neda2Writing a blog is something that I do. I suppose I ought to spend more time doing it, as I love to write but I find that my focus is far different than most bloggers. I write mostly about women, what they’re up to and how to live with more power and elegance.

What little influence I do receive from the blogsphere tends to be surprisingly consistent and shocking blogs get a lot of readers. Mine isn’t shocking… but it could be. I’m writing about women, power and life, correct? So, that right there is shocking subject matter.

There was a murder of a young Iranian woman recently, “Neda”. She was attending a rally or demonstration in Iran and simply crossing the street when she was shot in the chest. She died quickly on the street… a young woman the age of my oldest daughter. In the flower of youth and possibility, beautiful and soulful (so it’s said…again, in the news), she was in the wrong place at the wrong time.

Her death was broadcast all over the internet quickly... a video that I have not viewed (on purpose), illustrating the oppressive government of Iran.

I understand the video shows the progression of her rapid loss of blood and consequently her life. No clarity on who actually did the shooting, but she has become an icon already. A symbolic representation of the value of martydom in Iran and another beautiful, perfect human being who has gone the way of “dying for a cause”.

I wonder if that was in her mind? To be a martyr, or was she wanting to witness change by attending a demonstration? So much speculation can make you crazy, but I reflect on all the people (not just women) who have died in the name of freedom, or in response to glaring inequities suffered.

This one woman’s death represents so much more than one life sacrificed. It shows that we, as a species, have little respect for life because we are constantly killing each other (in one way or another) if our views differ. Kind of like terrorizing each other into compliance. To me, it also illustrates very clearly (after the fact) how we are just so distracted with our own little life that we have to be shocked out of complacency (this post found on Gawker, generally a base level, New York gossip blog whose writers focus on how to criticize whatever they can, and readers who tend to have little in the way of elegance or anything better to do then make unkind comments about other people… Neda’s death video woke this particular writer up… for a minute).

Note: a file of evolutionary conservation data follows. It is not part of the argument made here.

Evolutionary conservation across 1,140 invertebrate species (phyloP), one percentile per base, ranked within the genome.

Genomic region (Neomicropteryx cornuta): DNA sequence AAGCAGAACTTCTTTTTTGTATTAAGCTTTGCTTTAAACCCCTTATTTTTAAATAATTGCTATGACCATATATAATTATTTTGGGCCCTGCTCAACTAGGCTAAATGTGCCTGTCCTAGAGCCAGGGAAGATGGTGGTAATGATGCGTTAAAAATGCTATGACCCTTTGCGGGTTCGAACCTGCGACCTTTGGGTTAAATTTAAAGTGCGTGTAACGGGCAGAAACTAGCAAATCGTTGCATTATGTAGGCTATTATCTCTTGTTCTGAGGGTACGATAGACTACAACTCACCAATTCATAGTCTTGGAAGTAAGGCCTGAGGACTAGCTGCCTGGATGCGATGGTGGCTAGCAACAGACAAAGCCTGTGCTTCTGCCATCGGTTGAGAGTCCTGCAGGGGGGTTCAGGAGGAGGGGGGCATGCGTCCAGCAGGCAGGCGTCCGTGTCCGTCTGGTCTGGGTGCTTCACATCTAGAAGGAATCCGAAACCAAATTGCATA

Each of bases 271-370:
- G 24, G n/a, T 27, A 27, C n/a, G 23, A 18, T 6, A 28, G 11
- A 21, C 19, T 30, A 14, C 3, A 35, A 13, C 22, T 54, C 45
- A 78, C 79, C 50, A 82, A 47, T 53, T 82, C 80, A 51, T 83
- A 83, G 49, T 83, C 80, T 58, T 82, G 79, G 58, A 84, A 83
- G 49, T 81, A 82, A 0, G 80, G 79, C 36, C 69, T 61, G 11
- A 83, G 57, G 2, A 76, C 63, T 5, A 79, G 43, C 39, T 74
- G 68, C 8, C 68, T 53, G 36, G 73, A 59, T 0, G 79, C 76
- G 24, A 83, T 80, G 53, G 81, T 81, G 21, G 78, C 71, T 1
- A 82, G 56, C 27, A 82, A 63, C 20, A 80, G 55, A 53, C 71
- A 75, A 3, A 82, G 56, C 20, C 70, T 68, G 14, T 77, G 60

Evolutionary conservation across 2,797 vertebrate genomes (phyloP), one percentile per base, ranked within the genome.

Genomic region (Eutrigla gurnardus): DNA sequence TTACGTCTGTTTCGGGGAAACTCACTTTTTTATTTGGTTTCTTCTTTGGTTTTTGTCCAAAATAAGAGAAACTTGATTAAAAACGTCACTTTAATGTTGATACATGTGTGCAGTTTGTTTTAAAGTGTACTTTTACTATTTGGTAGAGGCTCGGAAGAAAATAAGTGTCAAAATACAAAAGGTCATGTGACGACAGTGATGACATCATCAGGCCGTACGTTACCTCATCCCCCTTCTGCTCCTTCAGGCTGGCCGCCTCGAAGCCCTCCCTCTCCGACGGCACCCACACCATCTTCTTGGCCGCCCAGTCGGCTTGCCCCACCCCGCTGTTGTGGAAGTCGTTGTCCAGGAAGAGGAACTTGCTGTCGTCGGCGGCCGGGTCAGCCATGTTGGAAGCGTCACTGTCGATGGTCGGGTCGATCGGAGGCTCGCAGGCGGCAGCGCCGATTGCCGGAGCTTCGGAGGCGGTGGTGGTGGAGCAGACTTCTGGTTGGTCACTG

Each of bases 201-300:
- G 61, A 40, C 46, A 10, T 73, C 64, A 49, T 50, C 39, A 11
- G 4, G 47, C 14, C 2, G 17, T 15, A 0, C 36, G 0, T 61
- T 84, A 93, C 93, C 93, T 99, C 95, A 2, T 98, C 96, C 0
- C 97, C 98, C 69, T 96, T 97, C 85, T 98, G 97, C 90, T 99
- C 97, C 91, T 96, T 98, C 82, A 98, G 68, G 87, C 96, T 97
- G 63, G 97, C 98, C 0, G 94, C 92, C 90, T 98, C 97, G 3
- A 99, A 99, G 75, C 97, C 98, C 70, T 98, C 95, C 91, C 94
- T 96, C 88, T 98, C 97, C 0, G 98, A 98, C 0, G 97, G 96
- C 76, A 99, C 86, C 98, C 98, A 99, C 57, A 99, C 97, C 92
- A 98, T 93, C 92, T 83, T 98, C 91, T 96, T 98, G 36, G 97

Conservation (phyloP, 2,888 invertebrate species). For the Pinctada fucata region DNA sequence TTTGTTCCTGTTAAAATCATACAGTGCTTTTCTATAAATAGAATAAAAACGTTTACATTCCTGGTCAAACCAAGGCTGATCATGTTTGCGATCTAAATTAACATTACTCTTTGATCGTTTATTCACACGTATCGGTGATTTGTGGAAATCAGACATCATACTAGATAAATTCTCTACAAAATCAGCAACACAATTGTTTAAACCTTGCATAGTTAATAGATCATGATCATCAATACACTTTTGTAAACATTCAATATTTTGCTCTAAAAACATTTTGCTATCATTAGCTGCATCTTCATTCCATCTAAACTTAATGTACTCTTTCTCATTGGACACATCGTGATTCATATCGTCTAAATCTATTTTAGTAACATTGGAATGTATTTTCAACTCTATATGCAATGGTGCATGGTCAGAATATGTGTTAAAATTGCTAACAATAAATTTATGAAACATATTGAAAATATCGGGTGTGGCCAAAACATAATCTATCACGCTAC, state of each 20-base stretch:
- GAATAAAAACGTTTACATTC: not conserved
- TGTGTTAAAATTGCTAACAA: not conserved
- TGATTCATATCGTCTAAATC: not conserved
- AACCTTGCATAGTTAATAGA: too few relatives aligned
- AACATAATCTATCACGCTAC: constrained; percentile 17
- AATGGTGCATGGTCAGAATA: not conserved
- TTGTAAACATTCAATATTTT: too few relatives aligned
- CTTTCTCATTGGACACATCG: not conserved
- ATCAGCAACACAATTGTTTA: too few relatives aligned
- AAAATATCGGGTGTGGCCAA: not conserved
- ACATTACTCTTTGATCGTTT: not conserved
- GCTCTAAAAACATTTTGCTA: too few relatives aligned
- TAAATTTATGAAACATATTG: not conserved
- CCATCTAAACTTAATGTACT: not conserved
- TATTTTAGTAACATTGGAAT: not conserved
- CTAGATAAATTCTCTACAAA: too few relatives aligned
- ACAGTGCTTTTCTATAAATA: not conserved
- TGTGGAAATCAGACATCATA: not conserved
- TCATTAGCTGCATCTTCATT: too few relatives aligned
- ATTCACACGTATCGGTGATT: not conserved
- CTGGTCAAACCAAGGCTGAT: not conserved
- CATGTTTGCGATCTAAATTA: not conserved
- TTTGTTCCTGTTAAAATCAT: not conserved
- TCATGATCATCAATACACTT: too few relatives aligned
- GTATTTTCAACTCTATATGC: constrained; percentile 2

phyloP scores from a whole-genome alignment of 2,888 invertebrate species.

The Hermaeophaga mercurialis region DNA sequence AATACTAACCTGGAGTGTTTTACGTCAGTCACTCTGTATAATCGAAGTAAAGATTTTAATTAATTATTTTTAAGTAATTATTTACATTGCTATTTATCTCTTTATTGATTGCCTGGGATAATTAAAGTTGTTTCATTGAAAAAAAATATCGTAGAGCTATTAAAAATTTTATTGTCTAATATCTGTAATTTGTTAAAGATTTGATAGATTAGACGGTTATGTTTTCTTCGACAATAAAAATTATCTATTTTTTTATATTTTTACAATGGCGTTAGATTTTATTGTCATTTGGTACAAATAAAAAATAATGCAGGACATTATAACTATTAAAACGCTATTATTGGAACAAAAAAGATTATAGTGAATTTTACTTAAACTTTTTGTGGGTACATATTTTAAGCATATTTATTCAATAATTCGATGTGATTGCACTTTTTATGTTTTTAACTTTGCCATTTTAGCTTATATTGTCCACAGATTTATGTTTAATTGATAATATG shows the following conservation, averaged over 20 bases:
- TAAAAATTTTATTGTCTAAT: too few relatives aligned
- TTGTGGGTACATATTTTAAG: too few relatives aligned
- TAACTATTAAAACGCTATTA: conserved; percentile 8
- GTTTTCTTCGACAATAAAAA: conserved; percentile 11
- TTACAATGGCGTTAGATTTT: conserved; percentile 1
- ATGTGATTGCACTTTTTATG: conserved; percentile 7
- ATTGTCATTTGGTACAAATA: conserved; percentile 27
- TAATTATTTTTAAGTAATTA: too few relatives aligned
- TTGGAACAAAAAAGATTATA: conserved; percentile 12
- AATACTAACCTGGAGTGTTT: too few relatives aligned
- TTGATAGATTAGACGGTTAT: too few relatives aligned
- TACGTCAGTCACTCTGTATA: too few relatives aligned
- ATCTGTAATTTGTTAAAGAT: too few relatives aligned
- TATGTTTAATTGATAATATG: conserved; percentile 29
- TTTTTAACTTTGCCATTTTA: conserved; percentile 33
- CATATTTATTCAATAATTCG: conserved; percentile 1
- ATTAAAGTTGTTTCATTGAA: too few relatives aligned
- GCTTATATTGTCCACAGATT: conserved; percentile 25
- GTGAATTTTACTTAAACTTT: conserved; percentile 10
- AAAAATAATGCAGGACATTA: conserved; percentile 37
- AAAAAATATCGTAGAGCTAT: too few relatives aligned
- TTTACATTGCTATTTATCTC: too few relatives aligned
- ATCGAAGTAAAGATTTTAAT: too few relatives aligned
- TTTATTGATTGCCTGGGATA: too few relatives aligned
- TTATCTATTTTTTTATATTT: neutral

Clearly, something graphic and heartbreaking has that effect… and I’m still left with the question of why are we so fucking asleep. This is happening ALL THE TIME. People (especially women) are shot down, raped, abused, starved, disregarded, compartmentalized, impoverished… oh, the list goes on… and we respond with downright outrage – for a minute. Then we go back to our own little world (like Gawker so aptly illustrates with it’s vapid coverage of who’s who in New York and beyond) and complain all the time.

For myself, I’m right there with you that this beautiful young woman’s death was a tragedy. (What children were not born due to her death? What love was not expressed due to this event?) It also springs to mind how on a daily basis we could be revolutionaries without sacrificing our breath for it.

Wonder if you became COMMITTED to love… even in the face of cruelty? What would your life be like? What example would your life be a testament to? Wouldn’t that be a deeper revolutionary act than anything cruel or violent, resistant or grasping?

I suppose a few minutes more of contemplating this event is a worthy endeavor. Not so that you can be outraged at its occurrence, but so that you can navigate your own life with a ton more integrity and clarity… and love.

How much time are you wasting when you aren’t living the truth of your being? Every human being’s essence is infused with love and gratitude, regardless of what we are fed via the media. Is your truth even remotely involved with hurting another, hurting the planet, hurting yourself?

I do talk alot about love… I always have. Its all that’s real, actually. Neda’s death is a tragedy, but any untimely death feels like that…

My desire in the face of this event is to be even that much more loving and forgiving.

What is that saying in the Bible…? Christ saying to God, “Forgive them father, they know not what they do.”

The Queen